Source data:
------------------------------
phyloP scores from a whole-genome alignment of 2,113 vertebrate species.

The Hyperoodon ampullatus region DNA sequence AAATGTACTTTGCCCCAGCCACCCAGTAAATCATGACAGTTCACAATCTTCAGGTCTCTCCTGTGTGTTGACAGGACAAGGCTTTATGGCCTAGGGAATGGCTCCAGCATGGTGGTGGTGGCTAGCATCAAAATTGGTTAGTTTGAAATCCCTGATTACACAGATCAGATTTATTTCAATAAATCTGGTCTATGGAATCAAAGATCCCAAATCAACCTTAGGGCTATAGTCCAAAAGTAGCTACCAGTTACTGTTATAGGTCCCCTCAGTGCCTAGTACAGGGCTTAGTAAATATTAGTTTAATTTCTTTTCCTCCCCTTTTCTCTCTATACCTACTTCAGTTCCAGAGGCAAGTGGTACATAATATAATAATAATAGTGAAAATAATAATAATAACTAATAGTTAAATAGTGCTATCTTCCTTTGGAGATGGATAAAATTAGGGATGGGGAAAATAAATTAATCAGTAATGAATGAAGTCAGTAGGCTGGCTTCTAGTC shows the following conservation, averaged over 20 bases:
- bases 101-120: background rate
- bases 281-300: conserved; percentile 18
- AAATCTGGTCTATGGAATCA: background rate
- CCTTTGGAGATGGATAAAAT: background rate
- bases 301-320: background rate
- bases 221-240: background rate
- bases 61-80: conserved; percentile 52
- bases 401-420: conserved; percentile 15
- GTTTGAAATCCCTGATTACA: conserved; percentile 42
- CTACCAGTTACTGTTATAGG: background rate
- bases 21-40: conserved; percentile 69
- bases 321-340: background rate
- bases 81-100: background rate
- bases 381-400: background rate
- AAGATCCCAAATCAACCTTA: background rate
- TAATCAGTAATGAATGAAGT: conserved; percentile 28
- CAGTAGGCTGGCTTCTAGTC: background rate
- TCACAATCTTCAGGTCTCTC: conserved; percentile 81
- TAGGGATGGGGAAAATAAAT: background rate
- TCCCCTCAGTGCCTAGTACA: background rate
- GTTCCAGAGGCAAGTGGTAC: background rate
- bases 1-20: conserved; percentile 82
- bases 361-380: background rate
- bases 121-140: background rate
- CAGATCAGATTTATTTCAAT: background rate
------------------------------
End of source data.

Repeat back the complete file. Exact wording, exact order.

phyloP scores from a whole-genome alignment of 2,113 vertebrate species.

The Hyperoodon ampullatus region DNA sequence AAATGTACTTTGCCCCAGCCACCCAGTAAATCATGACAGTTCACAATCTTCAGGTCTCTCCTGTGTGTTGACAGGACAAGGCTTTATGGCCTAGGGAATGGCTCCAGCATGGTGGTGGTGGCTAGCATCAAAATTGGTTAGTTTGAAATCCCTGATTACACAGATCAGATTTATTTCAATAAATCTGGTCTATGGAATCAAAGATCCCAAATCAACCTTAGGGCTATAGTCCAAAAGTAGCTACCAGTTACTGTTATAGGTCCCCTCAGTGCCTAGTACAGGGCTTAGTAAATATTAGTTTAATTTCTTTTCCTCCCCTTTTCTCTCTATACCTACTTCAGTTCCAGAGGCAAGTGGTACATAATATAATAATAATAGTGAAAATAATAATAATAACTAATAGTTAAATAGTGCTATCTTCCTTTGGAGATGGATAAAATTAGGGATGGGGAAAATAAATTAATCAGTAATGAATGAAGTCAGTAGGCTGGCTTCTAGTC shows the following conservation, averaged over 20 bases:
- bases 101-120: background rate
- bases 281-300: conserved; percentile 18
- AAATCTGGTCTATGGAATCA: background rate
- CCTTTGGAGATGGATAAAAT: background rate
- bases 301-320: background rate
- bases 221-240: background rate
- bases 61-80: conserved; percentile 52
- bases 401-420: conserved; percentile 15
- GTTTGAAATCCCTGATTACA: conserved; percentile 42
- CTACCAGTTACTGTTATAGG: background rate
- bases 21-40: conserved; percentile 69
- bases 321-340: background rate
- bases 81-100: background rate
- bases 381-400: background rate
- AAGATCCCAAATCAACCTTA: background rate
- TAATCAGTAATGAATGAAGT: conserved; percentile 28
- CAGTAGGCTGGCTTCTAGTC: background rate
- TCACAATCTTCAGGTCTCTC: conserved; percentile 81
- TAGGGATGGGGAAAATAAAT: background rate
- TCCCCTCAGTGCCTAGTACA: background rate
- GTTCCAGAGGCAAGTGGTAC: background rate
- bases 1-20: conserved; percentile 82
- bases 361-380: background rate
- bases 121-140: background rate
- CAGATCAGATTTATTTCAAT: background rate